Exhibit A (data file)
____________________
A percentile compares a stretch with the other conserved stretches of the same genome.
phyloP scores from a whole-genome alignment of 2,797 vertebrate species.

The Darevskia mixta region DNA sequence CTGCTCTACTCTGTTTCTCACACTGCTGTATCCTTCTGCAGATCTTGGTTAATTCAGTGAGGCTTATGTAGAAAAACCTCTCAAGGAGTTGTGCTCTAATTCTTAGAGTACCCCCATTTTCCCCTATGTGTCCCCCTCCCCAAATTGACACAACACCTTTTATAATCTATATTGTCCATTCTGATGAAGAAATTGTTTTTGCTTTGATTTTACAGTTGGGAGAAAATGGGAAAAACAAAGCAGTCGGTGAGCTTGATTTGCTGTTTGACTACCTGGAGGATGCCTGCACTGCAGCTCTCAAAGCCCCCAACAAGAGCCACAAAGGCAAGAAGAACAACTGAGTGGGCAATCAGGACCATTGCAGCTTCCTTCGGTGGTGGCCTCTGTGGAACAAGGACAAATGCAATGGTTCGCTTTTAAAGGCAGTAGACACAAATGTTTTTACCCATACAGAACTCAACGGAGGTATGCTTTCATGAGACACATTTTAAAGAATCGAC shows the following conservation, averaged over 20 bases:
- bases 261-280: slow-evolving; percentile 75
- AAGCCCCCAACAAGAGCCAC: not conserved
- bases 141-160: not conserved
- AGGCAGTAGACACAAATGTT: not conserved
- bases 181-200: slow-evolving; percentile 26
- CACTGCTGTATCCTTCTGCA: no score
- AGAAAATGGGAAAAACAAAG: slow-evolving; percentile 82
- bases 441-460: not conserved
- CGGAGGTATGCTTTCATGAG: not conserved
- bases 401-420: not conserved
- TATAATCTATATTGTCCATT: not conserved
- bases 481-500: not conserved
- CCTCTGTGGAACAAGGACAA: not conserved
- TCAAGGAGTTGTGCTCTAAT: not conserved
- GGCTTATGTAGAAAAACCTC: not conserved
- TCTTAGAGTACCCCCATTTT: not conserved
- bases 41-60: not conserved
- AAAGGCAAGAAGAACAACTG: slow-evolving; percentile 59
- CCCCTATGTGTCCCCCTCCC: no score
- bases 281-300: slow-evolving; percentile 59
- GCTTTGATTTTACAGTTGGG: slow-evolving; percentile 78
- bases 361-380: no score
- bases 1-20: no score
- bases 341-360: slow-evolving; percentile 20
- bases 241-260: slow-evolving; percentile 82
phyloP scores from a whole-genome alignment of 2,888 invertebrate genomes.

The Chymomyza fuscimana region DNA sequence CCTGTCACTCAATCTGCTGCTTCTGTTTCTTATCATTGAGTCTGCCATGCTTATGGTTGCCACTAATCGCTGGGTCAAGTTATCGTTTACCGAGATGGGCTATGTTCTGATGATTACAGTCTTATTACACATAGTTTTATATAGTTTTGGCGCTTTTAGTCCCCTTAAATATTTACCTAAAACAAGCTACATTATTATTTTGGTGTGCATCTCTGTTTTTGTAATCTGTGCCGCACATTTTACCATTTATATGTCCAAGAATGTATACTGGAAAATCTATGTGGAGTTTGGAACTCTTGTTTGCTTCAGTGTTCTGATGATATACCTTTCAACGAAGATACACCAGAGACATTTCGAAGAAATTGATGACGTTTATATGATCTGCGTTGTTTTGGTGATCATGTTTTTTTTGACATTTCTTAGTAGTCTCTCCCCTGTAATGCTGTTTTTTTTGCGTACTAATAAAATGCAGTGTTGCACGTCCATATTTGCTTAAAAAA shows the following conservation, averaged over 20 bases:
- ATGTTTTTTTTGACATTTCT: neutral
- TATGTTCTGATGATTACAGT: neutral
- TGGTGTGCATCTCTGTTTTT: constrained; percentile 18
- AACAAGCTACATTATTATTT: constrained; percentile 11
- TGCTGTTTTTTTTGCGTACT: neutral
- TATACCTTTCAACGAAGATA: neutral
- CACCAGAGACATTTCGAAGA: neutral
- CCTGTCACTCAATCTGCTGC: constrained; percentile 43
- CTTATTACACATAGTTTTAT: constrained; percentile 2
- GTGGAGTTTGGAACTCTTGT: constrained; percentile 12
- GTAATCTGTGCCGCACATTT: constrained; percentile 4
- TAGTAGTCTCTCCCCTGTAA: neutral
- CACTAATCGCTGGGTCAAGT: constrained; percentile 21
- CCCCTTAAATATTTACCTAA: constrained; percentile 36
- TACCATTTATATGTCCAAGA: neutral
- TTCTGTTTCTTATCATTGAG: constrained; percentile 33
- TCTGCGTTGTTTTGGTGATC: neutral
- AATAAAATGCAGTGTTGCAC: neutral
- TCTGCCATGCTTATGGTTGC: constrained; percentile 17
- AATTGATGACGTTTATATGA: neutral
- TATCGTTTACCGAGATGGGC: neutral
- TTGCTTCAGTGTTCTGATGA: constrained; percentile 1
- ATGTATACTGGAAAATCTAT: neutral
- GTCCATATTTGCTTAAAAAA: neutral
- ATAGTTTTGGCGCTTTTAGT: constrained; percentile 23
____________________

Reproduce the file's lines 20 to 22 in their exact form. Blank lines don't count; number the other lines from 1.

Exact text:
- bases 41-60: not conserved
- AAAGGCAAGAAGAACAACTG: slow-evolving; percentile 59
- CCCCTATGTGTCCCCCTCCC: no score